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Meeting location and information
Palacio de Congresos y exposiciones de Sevilla - Fibes
Avda Alcalde Luis Uruñuela 1
The meeting opens Sunday 23 May 18.00 hours and ends Thursday 27 May 15.30 hours.
According to legend, Seville was founded by Hercules and its origins are linked with the Tartessian civilisation. It was called Hispalis under the Romans and Isbiliya with the Moors. Its high point in its history was following the discovery of America.
Seville lies on the banks of the Guadalquivir. The river can be navigated from Seville all the way to its outlet near Sanlúcar de Barrameda, on the Atlantic coast. In the past the port of Seville played an important role in commerce between Spain and the Americas and it remains today one of the most active river ports of the Iberian Peninsula.
Seville is one of the largest historical centres in Europe, it has the minaret of La Giralda, the cathedral (one of the largest in Christendom), and the Alcázar Palace. Part of its treasure include Casa de Pilatos, the Town Hall, Archive of the Indies (where the historical records of the American continent are kept), the Fine Arts Museum (the second largest picture gallery in Spain), plus convents, parish churches and palaces.
It has hosted two international exhibitions (1929 and 1992) and is the administrative capital of Andalusia.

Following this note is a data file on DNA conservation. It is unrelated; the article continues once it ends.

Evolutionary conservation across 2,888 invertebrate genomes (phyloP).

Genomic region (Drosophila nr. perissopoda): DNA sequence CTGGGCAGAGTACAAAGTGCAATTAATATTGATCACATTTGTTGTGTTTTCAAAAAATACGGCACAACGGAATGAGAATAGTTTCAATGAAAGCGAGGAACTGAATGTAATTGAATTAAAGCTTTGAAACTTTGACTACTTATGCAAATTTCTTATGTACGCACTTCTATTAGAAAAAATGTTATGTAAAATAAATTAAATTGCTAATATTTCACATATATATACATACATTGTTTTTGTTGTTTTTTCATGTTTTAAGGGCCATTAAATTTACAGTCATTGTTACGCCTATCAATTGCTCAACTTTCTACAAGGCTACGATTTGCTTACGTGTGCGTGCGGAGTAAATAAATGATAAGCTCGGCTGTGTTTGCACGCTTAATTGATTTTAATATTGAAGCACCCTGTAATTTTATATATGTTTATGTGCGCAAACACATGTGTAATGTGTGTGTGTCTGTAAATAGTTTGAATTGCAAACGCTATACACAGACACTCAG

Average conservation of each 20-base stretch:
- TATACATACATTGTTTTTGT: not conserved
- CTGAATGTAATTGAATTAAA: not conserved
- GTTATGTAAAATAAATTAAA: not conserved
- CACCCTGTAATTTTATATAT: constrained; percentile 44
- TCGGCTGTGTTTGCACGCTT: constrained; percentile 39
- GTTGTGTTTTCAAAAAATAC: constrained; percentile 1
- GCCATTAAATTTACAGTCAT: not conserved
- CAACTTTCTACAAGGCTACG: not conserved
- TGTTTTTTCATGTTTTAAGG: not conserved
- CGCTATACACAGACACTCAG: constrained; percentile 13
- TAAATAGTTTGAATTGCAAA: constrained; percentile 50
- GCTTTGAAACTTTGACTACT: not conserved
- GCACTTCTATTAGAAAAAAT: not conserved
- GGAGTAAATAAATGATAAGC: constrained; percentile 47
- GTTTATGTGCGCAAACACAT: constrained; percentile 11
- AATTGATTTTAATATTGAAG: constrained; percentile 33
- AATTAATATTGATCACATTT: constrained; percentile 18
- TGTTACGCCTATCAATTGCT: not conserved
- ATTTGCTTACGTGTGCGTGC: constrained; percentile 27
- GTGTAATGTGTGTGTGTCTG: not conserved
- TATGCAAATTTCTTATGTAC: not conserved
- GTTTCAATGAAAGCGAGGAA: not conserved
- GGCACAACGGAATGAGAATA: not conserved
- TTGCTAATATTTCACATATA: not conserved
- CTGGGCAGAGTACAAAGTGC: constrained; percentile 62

For all its important monuments and fascinating history, Seville is universally famous for being a joyous town. While the Sevillians are known for their wit and sparkle, the city itself is striking for its vitality. It is the largest town in Southern Spain, the city of Carmen, Don Juan and Figaro.
Seville possesses a monumental wealth which is second to none. Strolling through its neighbourhoods is the best way of getting to know the city. Santa Cruz, part of the old Jewish legacy, is narrow streets, the sound of water, gardens where forged steel imitates the natural beauty of flowers, shady, and silent. Triana is the birthplace of flamenco, bullfighting tradition, unique neighbourly courts, and streets that maintain the flavour of the old suburbs. It's reflections in the river can be admired from Betis street. Triana is the home of the most artists in ceramics. San Lorenzo is imperious and silent. The splendour of the Macarena district is monopolized by its universal virgin. The María Luisa Park and Sierpes Street are world famous. It houses the Plaza de España and Plaza de América which were built for the Latin American Exposition of 1929.
The Triana district, just across the river, is good area for nightlife. Its Calle Betis, along the waterfront, features a popular strip of trendy bars, pubs, clubs, cafes and restaurants. Around town, there are several Disco bars and discotecas, with music. Many of these can also be found in and around the city centre, in areas such as Plaza Alfalfa, and Alameda Hércules. In the summer, the action moves to the huge clubs along the river, close by el Puente del Alamillo.